DIY: Blank Bible (part 2) Cut, Rip, Clamp, Saw
So you are standing there, your arms criss-crossed over your precious bible pressed against your bosom looking at the cold table saw as if it were a monster about to eat your child. I’ve been there.
Deciding to take apart a precious bible (or a new one you spend good money on) is a difficult decision. But if you are faithful to go through these eight simple steps, you will produce a very useful tool in your pursuit of being “competent in the Scriptures.”
Let’s get it started…
Like I said, for our purposes we are using the ESV English-Greek Reverse Interlinear New Testament. Since it’s a hardcover we will need to cut the cover off first. Using the utility knife, find where the boards are connected to the book pages, usually in the crease of the front and back cover. With the knife, simply cut down the crease. The boards (hard covers) should come off after this cut.
Once the cover is off, you will be holding a brick of paper, still bound together on the spine. Put the cover aside or throw it away (it will not be needed from here out).
I have noticed (especially with Crossway bibles) there is a layer of glue on the spine you can rip off by hand. This will make the cut much easier and you will have less glue stuck to your table saw blade.
Here is what it looks like once you have the cover cut off and some of the binding ripped off …
Here is where you can take two different options. The most daring (but the most fun) is to get the table saw ready. The second option is to take this brick of paper to the local office supply store to have the binding cut off. (I first recommended people not do this because I once had an NAS-NIV interlinear mangled by one of the Kinko’s cutters. Because the binding holds it’s not like cutting a ream of paper, but can actually bind and stair-step cut the book.)
Since the first series of posts on the “Jonathan Edwards Blank Bible” I have been assured by those in the field that if the book is clamped tight enough you can cut the binding off very cleanly with a paper cutter knife. So that is one option I give to you.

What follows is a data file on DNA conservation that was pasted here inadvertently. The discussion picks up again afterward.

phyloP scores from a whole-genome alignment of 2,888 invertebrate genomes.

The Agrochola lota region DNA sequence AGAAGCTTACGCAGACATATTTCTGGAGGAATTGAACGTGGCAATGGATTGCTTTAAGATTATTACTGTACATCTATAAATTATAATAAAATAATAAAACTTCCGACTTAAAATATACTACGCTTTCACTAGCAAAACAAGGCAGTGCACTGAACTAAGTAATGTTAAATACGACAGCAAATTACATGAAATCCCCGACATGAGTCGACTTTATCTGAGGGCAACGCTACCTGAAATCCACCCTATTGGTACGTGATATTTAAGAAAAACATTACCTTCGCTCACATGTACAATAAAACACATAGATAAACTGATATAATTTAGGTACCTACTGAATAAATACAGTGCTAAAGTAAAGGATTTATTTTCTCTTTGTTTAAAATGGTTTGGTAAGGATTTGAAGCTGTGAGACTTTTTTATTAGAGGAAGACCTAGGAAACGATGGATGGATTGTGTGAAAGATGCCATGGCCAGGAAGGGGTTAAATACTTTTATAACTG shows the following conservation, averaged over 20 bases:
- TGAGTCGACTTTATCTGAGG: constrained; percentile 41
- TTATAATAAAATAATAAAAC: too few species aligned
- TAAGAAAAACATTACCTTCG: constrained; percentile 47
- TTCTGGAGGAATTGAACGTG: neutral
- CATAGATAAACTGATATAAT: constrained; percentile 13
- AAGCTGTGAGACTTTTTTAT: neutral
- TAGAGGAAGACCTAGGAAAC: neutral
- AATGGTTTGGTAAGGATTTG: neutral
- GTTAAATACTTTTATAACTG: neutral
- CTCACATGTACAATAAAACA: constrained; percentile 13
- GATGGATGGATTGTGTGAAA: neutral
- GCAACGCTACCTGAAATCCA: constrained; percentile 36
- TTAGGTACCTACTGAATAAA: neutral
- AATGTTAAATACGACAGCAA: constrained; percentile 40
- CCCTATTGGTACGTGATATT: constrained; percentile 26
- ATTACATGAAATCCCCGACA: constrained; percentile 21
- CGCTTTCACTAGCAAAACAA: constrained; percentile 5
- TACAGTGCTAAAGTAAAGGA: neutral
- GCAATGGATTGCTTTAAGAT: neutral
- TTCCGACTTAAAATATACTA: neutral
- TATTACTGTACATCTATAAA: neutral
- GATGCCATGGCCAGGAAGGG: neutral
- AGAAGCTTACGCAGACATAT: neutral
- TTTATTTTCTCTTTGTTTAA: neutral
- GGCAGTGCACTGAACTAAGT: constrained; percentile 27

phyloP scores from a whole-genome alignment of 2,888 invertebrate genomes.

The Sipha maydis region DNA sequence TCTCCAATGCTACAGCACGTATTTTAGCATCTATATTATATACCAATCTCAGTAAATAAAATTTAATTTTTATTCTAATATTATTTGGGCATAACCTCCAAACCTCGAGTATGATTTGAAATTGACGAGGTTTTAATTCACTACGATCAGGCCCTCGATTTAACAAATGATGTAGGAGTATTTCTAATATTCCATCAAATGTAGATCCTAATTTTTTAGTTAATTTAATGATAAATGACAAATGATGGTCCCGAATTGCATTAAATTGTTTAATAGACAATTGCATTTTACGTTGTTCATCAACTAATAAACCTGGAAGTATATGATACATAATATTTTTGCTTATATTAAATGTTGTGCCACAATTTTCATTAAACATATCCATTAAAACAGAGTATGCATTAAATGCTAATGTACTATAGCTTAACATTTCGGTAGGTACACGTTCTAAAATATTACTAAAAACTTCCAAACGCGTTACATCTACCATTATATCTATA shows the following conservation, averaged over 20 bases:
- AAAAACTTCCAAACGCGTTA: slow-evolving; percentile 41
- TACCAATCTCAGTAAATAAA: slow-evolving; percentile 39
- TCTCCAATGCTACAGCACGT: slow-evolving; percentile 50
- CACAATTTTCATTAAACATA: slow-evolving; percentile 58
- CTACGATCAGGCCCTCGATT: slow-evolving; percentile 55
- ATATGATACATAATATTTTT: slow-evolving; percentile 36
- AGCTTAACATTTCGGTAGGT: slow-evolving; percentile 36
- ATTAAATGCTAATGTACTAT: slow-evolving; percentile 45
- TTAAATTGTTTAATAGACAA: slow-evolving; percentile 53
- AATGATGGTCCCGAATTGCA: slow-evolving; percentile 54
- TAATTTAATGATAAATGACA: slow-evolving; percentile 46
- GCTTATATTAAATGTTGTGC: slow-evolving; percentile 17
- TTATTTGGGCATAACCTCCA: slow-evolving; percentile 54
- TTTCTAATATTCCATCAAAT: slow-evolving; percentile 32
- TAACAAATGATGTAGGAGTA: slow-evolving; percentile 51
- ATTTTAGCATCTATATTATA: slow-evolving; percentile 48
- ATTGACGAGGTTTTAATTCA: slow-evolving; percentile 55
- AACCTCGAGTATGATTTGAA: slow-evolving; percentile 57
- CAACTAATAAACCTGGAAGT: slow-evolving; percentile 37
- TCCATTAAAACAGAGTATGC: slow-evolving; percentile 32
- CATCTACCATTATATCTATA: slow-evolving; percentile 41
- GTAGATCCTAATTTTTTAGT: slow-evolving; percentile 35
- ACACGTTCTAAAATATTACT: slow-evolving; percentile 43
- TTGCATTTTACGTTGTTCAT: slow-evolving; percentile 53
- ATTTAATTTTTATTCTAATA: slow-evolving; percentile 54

But for the rest of you, put on the safety glasses and head out to the garage.
Critical in cutting the binding off is clamping the bible tightly. I use two boards (one on top and one on the bottom) screwed together to sandwich the bible. I use plywood that is cut a little larger than the bible itself. The boards and the loose side of the pages should all be lined up flush against the guide on the table saw. I used one screw to hold the leading edge of the pywood and bible together while holding the back end down as I sawed.
[Note: on paperback books, as I will show you in the future, you leave the binding on and just use a board on the bottom side of the book you are cutting.]
This clamping ensures the bible is tight. If the bible is not firmly fastened, the blade can really mangle the biding edge. And secondly, having the bible clamped is useful when you are transitioning from a one-piece bible to 600 individual sheets of paper.
Now we are ready to cut (insert Tim “The Toolman” Taylor grunting here).
Make sure you have a new blade because the sharper the better.
Line the guide on the saw to remove roughly 1/8” – 1/4” of the binding edge. I set the blade high enough to cut through both the top and bottom boards. Slowly, run the clamped bible through the saw until all the way through.
Don’t take the clamp off yet. First, check to make certain you have all your fingers and then look at the binding.
Can you see where part of the binding edge of the bible is white and part is yellow? The white part is where the binding glue has been removed but the yellow is existing glue. Trust me, you want to get rid of the glue now, otherwise you will be pulling each page apart in the future (and this is no fun). Simply set the saw guide to take off another 1/8” and check again.
When the binding is white, the pages will be loose.
There may be some slight roughness to the cut binding but that’s okay. All that will be inside the binding coil.
Take the clamp off the bible (making sure you don’t drop the loose pages) and you are ready for steps 5 and 6…
Coming up next … DIY: Blank Bible (part 3) Slicing and stuffing